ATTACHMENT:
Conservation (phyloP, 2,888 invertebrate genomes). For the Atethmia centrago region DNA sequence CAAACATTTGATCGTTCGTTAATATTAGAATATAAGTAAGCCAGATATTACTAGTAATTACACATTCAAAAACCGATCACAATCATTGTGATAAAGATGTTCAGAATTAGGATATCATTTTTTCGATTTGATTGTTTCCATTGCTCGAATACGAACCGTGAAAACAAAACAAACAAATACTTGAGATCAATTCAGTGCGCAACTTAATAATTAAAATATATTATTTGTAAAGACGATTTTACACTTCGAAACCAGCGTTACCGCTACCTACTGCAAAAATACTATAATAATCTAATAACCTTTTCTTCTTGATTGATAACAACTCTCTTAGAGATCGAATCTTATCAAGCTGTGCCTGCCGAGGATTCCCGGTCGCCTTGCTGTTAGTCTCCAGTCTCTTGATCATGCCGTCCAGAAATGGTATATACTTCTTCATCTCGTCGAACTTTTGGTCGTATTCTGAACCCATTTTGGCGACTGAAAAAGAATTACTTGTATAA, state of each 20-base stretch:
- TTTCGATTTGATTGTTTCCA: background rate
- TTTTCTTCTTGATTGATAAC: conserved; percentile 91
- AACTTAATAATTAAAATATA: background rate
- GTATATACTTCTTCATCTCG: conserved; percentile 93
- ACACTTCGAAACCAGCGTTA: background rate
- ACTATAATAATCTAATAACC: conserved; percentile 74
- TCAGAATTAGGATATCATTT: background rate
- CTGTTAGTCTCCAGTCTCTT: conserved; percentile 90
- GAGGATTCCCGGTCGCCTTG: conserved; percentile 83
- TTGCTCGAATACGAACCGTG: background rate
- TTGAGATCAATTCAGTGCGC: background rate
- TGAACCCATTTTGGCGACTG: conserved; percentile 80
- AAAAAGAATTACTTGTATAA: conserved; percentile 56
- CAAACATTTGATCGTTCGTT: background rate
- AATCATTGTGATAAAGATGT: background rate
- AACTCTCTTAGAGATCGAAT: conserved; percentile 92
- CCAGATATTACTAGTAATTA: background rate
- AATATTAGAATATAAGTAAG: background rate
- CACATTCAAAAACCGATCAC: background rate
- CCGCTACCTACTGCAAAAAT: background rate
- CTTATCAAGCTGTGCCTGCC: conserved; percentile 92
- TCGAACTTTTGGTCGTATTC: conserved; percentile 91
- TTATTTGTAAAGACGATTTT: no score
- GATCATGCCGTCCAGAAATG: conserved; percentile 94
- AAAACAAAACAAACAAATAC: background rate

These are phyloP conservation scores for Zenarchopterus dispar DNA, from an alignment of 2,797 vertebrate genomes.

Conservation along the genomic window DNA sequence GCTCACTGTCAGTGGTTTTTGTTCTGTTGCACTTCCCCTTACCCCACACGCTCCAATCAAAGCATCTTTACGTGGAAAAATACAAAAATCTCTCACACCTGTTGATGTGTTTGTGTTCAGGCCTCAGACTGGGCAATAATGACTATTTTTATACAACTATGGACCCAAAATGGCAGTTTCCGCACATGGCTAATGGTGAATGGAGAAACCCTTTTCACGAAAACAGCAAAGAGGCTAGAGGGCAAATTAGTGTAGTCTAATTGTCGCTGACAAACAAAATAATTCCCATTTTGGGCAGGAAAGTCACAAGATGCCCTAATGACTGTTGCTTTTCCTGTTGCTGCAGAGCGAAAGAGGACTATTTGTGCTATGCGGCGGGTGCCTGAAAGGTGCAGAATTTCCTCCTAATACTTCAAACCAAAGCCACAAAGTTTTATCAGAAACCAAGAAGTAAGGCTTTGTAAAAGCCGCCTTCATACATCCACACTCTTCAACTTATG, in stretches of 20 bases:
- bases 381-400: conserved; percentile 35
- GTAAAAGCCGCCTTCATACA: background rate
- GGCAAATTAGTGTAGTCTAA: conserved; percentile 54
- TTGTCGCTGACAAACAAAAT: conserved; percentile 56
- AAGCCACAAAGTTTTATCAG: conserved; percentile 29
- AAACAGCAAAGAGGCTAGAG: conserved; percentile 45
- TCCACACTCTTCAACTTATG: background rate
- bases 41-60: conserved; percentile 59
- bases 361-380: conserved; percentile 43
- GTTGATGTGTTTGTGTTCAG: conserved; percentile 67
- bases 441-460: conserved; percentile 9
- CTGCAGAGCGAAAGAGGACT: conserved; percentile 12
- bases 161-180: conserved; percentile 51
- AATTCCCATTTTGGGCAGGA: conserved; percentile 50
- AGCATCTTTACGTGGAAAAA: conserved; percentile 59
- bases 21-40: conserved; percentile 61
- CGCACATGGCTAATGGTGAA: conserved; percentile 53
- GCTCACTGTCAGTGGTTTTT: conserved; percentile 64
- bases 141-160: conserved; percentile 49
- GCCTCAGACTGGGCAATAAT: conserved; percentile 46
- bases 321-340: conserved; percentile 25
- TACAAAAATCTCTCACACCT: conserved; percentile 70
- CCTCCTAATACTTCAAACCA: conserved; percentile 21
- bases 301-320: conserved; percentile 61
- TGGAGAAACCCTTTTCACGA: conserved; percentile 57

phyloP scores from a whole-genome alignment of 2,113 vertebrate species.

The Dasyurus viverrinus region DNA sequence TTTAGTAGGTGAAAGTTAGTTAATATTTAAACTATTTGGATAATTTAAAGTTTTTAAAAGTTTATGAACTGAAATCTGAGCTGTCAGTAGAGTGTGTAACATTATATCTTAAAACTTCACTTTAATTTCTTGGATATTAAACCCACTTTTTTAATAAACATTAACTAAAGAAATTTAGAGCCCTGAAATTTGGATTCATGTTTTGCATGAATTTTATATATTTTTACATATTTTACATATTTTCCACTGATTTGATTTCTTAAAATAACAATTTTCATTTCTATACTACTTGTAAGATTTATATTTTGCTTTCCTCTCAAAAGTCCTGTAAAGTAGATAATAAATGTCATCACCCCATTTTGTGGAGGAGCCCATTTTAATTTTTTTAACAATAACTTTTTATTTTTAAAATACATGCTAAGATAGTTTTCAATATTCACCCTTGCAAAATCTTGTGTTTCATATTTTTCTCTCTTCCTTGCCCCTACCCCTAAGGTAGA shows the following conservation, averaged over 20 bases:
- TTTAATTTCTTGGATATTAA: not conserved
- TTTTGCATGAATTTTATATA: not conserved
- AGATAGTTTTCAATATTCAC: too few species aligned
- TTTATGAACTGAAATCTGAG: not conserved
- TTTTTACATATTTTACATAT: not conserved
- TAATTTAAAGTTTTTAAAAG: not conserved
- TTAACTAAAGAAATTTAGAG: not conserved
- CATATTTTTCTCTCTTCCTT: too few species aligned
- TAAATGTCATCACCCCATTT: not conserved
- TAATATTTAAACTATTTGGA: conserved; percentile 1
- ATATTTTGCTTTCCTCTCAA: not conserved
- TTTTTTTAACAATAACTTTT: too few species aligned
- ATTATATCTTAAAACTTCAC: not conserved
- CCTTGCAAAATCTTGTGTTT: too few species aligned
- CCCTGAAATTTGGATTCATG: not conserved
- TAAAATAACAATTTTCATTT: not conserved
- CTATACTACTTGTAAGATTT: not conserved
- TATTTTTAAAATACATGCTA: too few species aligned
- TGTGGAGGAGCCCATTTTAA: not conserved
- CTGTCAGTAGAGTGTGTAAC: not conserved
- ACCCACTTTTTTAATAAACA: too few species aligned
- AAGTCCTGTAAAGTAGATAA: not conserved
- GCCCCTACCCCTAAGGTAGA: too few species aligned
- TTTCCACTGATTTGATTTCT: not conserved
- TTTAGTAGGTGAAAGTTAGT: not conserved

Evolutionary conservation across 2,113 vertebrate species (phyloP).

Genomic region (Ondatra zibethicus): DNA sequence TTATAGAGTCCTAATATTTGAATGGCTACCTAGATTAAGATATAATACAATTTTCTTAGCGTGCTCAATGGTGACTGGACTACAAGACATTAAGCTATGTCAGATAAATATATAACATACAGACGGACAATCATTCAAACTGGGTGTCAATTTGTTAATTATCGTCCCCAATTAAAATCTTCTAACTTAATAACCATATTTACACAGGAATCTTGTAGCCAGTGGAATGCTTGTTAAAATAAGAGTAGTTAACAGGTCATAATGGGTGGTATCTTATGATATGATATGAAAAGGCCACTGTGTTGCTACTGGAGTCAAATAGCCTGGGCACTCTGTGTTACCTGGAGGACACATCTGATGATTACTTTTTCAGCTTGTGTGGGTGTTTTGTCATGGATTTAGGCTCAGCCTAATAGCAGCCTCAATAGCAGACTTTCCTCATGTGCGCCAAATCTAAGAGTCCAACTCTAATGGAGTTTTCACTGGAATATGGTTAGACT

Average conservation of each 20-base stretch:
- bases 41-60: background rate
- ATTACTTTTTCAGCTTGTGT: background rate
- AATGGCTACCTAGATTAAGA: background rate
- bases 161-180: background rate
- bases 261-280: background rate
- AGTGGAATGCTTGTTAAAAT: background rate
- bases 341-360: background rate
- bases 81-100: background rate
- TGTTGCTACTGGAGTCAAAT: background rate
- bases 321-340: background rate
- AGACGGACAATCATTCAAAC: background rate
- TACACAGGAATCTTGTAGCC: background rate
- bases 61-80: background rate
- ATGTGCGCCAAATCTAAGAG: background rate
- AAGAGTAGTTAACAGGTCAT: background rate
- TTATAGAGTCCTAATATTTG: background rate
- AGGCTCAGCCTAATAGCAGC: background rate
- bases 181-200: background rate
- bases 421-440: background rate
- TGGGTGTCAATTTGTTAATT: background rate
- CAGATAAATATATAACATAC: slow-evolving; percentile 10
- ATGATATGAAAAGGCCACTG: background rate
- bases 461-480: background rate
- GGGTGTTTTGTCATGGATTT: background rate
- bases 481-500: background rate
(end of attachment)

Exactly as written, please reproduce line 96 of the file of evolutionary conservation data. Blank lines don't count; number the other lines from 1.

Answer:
- bases 61-80: background rate